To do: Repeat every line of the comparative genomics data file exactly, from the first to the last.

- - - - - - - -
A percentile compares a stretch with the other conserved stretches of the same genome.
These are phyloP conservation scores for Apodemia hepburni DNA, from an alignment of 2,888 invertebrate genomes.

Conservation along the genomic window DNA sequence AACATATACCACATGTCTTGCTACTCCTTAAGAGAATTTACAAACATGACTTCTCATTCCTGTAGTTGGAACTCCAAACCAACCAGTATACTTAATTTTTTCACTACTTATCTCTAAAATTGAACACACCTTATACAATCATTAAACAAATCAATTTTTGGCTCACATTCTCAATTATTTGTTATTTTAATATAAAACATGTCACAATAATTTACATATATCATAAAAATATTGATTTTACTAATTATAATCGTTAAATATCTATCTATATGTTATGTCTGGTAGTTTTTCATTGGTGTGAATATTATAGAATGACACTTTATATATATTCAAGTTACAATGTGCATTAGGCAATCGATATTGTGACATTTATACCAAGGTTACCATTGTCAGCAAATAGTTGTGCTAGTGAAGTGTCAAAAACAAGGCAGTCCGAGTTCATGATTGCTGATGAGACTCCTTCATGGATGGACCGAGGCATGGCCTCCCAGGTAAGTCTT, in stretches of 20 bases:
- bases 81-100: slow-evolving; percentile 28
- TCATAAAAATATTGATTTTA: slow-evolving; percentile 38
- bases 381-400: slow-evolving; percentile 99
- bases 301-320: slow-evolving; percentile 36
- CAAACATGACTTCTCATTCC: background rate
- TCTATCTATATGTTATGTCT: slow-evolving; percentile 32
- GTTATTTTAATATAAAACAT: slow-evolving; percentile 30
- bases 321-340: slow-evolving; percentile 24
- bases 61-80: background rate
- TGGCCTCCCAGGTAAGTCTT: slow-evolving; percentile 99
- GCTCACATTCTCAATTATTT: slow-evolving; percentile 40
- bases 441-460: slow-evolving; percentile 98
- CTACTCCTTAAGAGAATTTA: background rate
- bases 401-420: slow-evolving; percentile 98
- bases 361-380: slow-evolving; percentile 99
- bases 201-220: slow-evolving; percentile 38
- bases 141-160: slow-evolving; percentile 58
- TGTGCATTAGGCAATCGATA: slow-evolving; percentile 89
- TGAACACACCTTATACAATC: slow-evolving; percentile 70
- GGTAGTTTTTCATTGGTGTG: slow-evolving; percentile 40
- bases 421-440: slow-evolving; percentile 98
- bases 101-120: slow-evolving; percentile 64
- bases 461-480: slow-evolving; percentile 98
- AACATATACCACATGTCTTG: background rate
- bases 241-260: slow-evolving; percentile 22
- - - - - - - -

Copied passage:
A percentile compares a stretch with the other conserved stretches of the same genome.
These are phyloP conservation scores for Apodemia hepburni DNA, from an alignment of 2,888 invertebrate genomes.

Conservation along the genomic window DNA sequence AACATATACCACATGTCTTGCTACTCCTTAAGAGAATTTACAAACATGACTTCTCATTCCTGTAGTTGGAACTCCAAACCAACCAGTATACTTAATTTTTTCACTACTTATCTCTAAAATTGAACACACCTTATACAATCATTAAACAAATCAATTTTTGGCTCACATTCTCAATTATTTGTTATTTTAATATAAAACATGTCACAATAATTTACATATATCATAAAAATATTGATTTTACTAATTATAATCGTTAAATATCTATCTATATGTTATGTCTGGTAGTTTTTCATTGGTGTGAATATTATAGAATGACACTTTATATATATTCAAGTTACAATGTGCATTAGGCAATCGATATTGTGACATTTATACCAAGGTTACCATTGTCAGCAAATAGTTGTGCTAGTGAAGTGTCAAAAACAAGGCAGTCCGAGTTCATGATTGCTGATGAGACTCCTTCATGGATGGACCGAGGCATGGCCTCCCAGGTAAGTCTT, in stretches of 20 bases:
- bases 81-100: slow-evolving; percentile 28
- TCATAAAAATATTGATTTTA: slow-evolving; percentile 38
- bases 381-400: slow-evolving; percentile 99
- bases 301-320: slow-evolving; percentile 36
- CAAACATGACTTCTCATTCC: background rate
- TCTATCTATATGTTATGTCT: slow-evolving; percentile 32
- GTTATTTTAATATAAAACAT: slow-evolving; percentile 30
- bases 321-340: slow-evolving; percentile 24
- bases 61-80: background rate
- TGGCCTCCCAGGTAAGTCTT: slow-evolving; percentile 99
- GCTCACATTCTCAATTATTT: slow-evolving; percentile 40
- bases 441-460: slow-evolving; percentile 98
- CTACTCCTTAAGAGAATTTA: background rate
- bases 401-420: slow-evolving; percentile 98
- bases 361-380: slow-evolving; percentile 99
- bases 201-220: slow-evolving; percentile 38
- bases 141-160: slow-evolving; percentile 58
- TGTGCATTAGGCAATCGATA: slow-evolving; percentile 89
- TGAACACACCTTATACAATC: slow-evolving; percentile 70
- GGTAGTTTTTCATTGGTGTG: slow-evolving; percentile 40
- bases 421-440: slow-evolving; percentile 98
- bases 101-120: slow-evolving; percentile 64
- bases 461-480: slow-evolving; percentile 98
- AACATATACCACATGTCTTG: background rate
- bases 241-260: slow-evolving; percentile 22